GREENFIELD — Can a little pedal-power enhance educational outcomes in the classroom? Students and staff at Greenfield’s Newton School are about to find out.
This year, the school has purchased and begun using a variety of Action Based Learning furniture — desks with bike pedals, bouncy seats or kneel-and-spin seats — designed to give students the sort of physical activity that research says stimulates their brains while learning, said Principal Melodie Goodwin.
Goodwin said the school used roughly $16,000 in grant money from Links to Libraries, Action for Healthy Kids, Expanded Learning Time and the EOS Foundation, the same group that helped fund the school department’s Breakfast In The Classroom program, to purchase the furniture.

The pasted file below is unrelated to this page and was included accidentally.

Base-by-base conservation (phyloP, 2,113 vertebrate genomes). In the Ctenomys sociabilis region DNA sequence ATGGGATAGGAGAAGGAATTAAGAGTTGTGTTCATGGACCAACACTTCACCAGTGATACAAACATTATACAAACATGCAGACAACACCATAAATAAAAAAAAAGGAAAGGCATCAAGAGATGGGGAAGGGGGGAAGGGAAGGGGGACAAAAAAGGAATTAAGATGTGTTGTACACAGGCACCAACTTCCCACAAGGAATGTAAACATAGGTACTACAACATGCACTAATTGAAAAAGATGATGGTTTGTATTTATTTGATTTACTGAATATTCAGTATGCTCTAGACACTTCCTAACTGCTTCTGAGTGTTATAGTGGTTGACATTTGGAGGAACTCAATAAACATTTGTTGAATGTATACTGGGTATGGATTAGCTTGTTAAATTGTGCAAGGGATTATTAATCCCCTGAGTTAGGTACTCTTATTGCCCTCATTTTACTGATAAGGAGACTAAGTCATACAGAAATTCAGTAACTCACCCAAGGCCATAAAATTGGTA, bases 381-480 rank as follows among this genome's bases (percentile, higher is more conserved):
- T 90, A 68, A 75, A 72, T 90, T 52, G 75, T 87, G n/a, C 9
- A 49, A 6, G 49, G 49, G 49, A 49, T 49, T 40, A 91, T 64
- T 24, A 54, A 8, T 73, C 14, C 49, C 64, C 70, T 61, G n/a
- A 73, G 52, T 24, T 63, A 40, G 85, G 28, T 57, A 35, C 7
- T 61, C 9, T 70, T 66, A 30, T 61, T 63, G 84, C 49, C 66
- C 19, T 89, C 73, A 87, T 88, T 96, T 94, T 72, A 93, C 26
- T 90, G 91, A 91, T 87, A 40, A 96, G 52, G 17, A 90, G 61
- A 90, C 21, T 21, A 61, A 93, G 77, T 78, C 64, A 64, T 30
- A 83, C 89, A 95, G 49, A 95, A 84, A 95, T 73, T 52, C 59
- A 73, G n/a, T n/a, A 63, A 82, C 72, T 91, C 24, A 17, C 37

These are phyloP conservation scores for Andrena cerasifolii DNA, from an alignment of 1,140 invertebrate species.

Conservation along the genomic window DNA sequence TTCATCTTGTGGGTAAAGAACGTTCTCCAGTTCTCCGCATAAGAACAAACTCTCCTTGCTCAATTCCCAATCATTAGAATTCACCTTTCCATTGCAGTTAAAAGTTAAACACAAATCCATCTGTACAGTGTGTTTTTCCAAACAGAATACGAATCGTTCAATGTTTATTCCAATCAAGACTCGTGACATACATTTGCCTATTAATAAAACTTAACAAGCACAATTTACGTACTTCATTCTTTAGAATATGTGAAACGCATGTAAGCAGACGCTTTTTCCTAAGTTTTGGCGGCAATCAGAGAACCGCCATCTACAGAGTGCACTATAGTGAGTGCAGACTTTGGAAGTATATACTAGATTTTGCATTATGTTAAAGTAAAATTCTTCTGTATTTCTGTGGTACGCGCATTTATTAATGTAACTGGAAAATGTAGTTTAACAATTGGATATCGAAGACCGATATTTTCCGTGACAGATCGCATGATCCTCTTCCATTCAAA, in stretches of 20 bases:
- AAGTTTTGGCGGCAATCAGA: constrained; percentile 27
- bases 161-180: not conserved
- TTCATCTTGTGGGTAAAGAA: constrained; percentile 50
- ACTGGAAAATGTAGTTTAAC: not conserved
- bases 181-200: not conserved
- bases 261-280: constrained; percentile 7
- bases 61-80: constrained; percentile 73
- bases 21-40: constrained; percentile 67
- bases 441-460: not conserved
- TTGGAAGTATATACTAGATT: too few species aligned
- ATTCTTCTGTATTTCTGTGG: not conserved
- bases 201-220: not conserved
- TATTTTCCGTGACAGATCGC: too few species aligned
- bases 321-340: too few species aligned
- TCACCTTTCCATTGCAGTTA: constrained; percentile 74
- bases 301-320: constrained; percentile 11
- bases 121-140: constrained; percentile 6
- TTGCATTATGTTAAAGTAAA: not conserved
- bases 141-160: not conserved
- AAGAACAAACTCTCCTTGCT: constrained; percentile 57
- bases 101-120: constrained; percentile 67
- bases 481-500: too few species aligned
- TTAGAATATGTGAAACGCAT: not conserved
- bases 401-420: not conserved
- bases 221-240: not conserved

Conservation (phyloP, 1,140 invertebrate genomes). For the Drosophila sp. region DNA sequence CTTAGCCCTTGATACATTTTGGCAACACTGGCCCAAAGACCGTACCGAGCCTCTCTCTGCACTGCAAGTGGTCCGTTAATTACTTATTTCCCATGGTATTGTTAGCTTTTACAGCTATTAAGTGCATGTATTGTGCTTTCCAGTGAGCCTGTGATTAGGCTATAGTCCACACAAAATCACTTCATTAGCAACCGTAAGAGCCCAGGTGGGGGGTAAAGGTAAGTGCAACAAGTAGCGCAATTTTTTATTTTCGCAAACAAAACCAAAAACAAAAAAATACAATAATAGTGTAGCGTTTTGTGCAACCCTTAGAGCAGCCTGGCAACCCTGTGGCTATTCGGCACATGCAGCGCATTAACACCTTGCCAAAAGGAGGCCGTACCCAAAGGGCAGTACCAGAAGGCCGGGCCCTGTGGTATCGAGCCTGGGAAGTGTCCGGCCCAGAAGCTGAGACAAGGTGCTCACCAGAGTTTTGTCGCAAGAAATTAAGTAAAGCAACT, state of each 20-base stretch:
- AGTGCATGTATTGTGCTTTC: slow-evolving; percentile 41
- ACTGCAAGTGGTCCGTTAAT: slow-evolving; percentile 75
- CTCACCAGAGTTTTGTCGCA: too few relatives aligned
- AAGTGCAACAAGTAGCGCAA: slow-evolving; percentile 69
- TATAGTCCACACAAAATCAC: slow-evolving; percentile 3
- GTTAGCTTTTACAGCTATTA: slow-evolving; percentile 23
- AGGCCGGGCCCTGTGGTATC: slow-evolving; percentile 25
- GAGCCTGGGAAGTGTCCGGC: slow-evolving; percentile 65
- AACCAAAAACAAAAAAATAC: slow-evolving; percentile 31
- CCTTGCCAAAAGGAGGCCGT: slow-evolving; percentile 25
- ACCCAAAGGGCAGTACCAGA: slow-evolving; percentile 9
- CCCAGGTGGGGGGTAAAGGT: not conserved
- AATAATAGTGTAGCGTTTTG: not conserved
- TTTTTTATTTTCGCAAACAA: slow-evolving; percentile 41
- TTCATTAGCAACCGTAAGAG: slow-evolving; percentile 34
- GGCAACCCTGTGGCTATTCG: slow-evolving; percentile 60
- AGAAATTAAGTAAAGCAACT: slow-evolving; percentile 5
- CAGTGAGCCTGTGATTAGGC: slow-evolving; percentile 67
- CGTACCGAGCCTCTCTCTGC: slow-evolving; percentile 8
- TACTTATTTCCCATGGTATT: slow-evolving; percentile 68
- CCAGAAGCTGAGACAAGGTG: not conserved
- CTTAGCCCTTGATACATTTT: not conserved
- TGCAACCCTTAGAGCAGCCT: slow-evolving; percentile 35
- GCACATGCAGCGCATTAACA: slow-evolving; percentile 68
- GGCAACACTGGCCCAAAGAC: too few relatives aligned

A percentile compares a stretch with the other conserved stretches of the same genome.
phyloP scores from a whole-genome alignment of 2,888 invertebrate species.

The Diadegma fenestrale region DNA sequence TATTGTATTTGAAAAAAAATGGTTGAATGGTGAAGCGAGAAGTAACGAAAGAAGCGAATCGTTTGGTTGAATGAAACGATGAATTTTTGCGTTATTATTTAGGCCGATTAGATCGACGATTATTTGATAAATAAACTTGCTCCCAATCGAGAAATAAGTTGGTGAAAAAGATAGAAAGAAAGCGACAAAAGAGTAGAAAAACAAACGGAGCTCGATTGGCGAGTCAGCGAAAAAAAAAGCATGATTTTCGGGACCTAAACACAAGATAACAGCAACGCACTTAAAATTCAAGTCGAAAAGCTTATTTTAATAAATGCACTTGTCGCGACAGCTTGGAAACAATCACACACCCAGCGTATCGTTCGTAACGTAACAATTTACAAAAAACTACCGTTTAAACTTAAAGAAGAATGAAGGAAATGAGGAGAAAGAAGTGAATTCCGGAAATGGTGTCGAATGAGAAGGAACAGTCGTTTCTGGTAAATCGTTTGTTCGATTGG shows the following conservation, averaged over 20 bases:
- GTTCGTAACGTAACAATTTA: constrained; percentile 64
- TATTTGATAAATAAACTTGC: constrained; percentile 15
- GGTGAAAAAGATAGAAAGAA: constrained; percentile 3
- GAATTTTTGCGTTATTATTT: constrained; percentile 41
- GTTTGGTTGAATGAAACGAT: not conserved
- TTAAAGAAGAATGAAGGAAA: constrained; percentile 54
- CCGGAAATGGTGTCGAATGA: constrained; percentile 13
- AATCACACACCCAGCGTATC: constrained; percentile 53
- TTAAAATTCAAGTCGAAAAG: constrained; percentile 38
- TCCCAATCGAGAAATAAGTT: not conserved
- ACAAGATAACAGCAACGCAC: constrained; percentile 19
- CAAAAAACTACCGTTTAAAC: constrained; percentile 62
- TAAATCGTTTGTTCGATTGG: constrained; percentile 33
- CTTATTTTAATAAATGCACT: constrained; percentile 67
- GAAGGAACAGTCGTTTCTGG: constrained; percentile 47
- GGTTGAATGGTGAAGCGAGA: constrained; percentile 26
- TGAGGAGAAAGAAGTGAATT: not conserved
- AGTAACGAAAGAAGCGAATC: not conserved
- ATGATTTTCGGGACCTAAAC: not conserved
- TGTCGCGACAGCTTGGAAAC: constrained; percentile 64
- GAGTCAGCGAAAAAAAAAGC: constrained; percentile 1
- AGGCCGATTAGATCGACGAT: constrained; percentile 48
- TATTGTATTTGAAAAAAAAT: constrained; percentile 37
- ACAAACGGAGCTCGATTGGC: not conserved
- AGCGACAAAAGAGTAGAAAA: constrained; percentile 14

“Action Based Learning caught my attention, I read the research they were sending out about creating active versus passive classrooms,” Goodwin said. “Kids are expected to sit in hard chairs at a desk and learn, and there’s a belief that physical activity while learning helps generate chemicals in your brain and make it a more productive experience.”
She said the furniture has been installed in the second-grade classrooms, and she’ll be tracking Measures of Academic Progress testing scores for reading and math to see what effects the desks have on student learning.
She hopes to make a case to secure money for more of the furniture. Other classrooms, she said, have students who sit on inflatable core balls or “wobble chairs.”
“We’re very much aware that people learn differently than they used to 50 years ago, and the kids are excited about this,” Goodwin said. “Once it becomes part of the natural environment, they won’t even notice they’re pedaling. It’s the 21st century, and we need to look at healthy sitting just as much as technology.”
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